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What’s Down the Road for Gas Stations and Convenience Stores?

By Wolfgang Manz, President & CEO, PWM Electronic Price Signs

The landscape for gas stations and convenience stores has long been subject to upheaval. Fuel price volatility, consumer travel and spending habits, and technological transformations all impact this industry in substantial ways. For store owners, the difference between success and failure is often the ability to foresee and proactively adapt to change. And that means having access to good data. From short term changes to long term shifts, here are a few predictions to keep an eye on in the coming months and years.

Gas Prices Leveling Off After Steep Decline

According to analysts at GasBuddy(1), gas pricing through the end of 2017 will probably continue to drop a little after the summer high (following a typical seasonal pattern). Overall, prices have been declining year over year since 2012. GasBuddy’s fuel outlook report stated a near-consensus about the reason, “the primary cause for suppressed U.S. gasoline prices has been the decline in crude prices; the substantial and consistent downward pressure on global crude oil caused by the global imbalance that is maintained and strengthened by all parties involved.”

However, 2017 is expected to end with an average national price that is 36 cents above the average price in 2016 and more in line with 2015 levels. It’s a modest bump that represents $52 billion in additional fuel costs for motorists over the course of the year. There’s no telling how long the plateau may continue. But it does signal a pause in the precipitous drop that started five years ago.

More Motorists Will Rack Up Road Trip Miles

That’s the outlook according to Ford Motor Company in their recent white paper for 2017(2). They found that 10% more families are planning to take a road trip compared to last year. And the good news for gas stations is that the reasons people are traveling by car will likely strengthen over time. Many Gen X vacationers insist on creating their own itineraries, and this independence is best achieved when traveling by car.

Seventy two percent of Millennials are enamored with novel experiences more than material stuff—and they are roaming across the U.S. to rack up those adventures. While youth are excited to hit the open road and Instagram every moment, parents are using road trips to get away from technology and reconnect with their kids. All these demographics are looking for ways to hit the road and will help drive gas consumption now and in coming years.

Consumer Demand for Healthy Snacks Continue to Rise

While soft drinks, chips, and sweet snacks continue to be hugely popular in convenience stores, the hunger for healthier options has turned out to be more than just a fad. According to CStoreDecisions.com(3), chains like Pilot Flying J are creating their own lines of healthy menu options with proprietary brands like “PJ Fresh Marketplace” and even offering made-to-order sandwiches. Other convenience stores are reaching out to third party supplies of premade foods including salads, wraps, fruit cups, and more. Gluten free, allergen-friendly options are on the rise, and stores are learning to label healthier options in eye-catching ways to attract the more nutrition-conscious customer. On a side note, since Millennials love self-service, the whole in-store kiosk trend that’s been talked about for the last decade might really start to see a surge of interest(4).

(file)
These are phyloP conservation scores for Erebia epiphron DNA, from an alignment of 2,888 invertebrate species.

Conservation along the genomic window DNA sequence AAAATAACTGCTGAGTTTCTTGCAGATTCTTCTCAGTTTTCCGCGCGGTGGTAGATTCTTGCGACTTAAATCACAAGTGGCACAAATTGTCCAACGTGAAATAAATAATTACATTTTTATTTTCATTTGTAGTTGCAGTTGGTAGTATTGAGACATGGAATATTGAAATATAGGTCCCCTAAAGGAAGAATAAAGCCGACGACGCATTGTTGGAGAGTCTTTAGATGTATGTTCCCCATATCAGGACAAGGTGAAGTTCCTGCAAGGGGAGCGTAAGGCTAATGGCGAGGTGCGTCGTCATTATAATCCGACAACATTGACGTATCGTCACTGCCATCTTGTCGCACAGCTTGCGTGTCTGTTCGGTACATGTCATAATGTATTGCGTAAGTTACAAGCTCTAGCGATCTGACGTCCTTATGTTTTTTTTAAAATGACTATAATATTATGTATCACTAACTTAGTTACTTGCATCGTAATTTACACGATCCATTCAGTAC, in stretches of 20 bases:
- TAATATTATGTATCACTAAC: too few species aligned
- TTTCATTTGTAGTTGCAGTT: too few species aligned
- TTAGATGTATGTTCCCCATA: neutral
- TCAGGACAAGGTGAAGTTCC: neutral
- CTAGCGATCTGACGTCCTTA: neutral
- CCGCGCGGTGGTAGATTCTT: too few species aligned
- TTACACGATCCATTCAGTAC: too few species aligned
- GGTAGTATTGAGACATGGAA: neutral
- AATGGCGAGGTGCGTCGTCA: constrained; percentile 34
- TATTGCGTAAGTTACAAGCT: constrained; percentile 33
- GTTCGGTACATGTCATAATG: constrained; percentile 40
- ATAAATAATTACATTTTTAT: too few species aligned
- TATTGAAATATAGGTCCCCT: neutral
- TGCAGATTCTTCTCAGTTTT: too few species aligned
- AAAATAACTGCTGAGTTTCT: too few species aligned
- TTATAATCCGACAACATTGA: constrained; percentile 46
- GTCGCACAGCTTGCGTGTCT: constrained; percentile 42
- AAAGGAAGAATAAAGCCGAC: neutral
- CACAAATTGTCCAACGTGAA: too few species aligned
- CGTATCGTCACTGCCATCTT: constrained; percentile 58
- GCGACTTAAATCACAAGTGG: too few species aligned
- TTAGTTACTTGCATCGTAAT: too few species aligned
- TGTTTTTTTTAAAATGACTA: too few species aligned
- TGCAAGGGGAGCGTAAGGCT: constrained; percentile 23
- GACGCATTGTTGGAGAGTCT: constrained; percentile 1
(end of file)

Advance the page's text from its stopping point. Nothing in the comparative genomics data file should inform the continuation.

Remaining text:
More Gas Stations Will Start Charging Electric Cars

The fuel and retail sectors are starting to seriously consider how to capitalize on the fact that electric cars are here to stay. Since profits are about in-store sales rather than fuel sales anyway, it’s vital for the ongoing health of the convenience store model to ensure that consumers have a reason to stop in. Technology is one part of the equation. New charging stations like the liquid-cooled 400 kW DC charging station from Chargepoint will make it possible to give consumers a 100 mile range with just 15 minutes of charging(5).

Solar powered charging stations will allow some convenience stores to directly generate the power they sell to motorists—shifting the dynamic away from dependence on fuel suppliers and the ups and downs of the oil market (Total is already putting a solar-charging plan into action). Shell has also announced that charging stations will be deployed in Britain and the Netherlands in 2017(6). The U.S. is sure to follow as electric cars continue to gain popularity. Consumers will be spending a lot more time inside convenience stores per visit since even rapid charging takes much longer than pumping gas. This means store proprietors will have much more time to sell, sell, sell.

While speculation abounds regarding the future of gas stations across America, one thing is certain. Motorists will always need a place to recharge and refuel no matter where they go or what they drive. Businesses that keep their focus on giving these consumers what they want should do well.


(1) http://fuelinsights.gasbuddy.com/Content/docs/2017fueloutlook.pdf

 (2) http://issuu.com/fordmotorcompany/docs/are_we_there_yet__ford_explores_the?e=29451691/48237611

(3) http://www.cstoredecisions.com/2017/07/07/meeting-healthy-foodservice-demands/

(4) http://www.cstoredecisions. com/2016/12/28/technology- trends-ahead-2017/

(5) http://charged.io/top- electric-car-trends-ces-2017/

(6) https://electrek.co/2017/02/01/shell-electric-vehicle-chargers-gas-stations/